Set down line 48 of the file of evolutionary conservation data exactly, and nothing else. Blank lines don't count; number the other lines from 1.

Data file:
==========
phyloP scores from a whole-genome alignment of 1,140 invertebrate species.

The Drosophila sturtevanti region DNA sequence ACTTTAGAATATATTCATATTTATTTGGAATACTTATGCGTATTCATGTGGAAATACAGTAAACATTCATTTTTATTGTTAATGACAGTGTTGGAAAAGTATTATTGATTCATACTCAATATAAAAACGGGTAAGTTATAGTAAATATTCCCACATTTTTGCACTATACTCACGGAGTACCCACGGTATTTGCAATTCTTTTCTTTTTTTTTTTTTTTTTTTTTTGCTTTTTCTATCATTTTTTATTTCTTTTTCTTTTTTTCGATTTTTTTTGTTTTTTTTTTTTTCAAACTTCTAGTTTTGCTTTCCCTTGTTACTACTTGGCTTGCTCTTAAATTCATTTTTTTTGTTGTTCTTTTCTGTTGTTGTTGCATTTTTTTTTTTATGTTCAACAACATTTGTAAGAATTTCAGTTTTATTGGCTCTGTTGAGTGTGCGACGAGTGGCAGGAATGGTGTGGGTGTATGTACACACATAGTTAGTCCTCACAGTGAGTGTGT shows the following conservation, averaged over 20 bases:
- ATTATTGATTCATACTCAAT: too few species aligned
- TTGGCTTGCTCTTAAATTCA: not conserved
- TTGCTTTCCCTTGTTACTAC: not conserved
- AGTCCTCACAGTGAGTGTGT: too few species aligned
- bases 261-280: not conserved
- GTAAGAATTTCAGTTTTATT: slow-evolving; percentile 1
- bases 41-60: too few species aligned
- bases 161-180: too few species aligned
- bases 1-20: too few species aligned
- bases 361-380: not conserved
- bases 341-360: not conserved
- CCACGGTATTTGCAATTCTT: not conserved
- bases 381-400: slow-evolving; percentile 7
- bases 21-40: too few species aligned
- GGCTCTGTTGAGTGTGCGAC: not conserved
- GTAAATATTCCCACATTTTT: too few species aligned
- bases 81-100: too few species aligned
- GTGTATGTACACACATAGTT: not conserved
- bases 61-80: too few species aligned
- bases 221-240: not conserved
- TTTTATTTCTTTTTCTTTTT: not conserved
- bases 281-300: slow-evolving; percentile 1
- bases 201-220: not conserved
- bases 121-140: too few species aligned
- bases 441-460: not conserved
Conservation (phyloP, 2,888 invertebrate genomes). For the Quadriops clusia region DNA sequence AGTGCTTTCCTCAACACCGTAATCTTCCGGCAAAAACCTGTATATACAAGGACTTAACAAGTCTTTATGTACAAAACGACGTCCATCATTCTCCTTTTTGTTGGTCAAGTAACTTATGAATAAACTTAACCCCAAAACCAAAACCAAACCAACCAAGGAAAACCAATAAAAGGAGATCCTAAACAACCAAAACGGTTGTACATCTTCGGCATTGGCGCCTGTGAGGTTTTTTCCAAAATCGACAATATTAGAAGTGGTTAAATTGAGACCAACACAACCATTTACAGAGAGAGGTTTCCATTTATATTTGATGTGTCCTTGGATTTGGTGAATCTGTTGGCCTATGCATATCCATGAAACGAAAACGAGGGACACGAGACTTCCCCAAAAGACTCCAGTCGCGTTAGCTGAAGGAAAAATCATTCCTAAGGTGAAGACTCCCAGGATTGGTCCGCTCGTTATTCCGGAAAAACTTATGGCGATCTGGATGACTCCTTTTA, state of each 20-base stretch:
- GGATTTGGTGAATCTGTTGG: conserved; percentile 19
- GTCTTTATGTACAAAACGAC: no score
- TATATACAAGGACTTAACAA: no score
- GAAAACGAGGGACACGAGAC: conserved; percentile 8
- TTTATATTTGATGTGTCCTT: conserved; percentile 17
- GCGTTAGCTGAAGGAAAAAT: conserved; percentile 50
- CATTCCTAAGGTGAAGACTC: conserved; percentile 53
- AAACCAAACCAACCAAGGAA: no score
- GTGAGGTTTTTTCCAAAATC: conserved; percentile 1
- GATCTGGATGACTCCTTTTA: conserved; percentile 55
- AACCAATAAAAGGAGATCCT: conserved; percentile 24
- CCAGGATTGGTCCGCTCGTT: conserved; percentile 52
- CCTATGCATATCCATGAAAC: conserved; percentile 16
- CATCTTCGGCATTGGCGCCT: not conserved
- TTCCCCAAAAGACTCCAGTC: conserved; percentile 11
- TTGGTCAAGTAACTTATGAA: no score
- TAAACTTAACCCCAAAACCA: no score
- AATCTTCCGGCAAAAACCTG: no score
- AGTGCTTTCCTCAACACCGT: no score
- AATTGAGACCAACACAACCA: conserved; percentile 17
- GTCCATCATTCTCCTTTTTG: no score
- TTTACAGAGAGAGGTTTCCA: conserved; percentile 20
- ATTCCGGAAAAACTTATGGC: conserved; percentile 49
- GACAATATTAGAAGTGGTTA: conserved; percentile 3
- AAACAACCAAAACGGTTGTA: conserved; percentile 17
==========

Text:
- AATTGAGACCAACACAACCA: conserved; percentile 17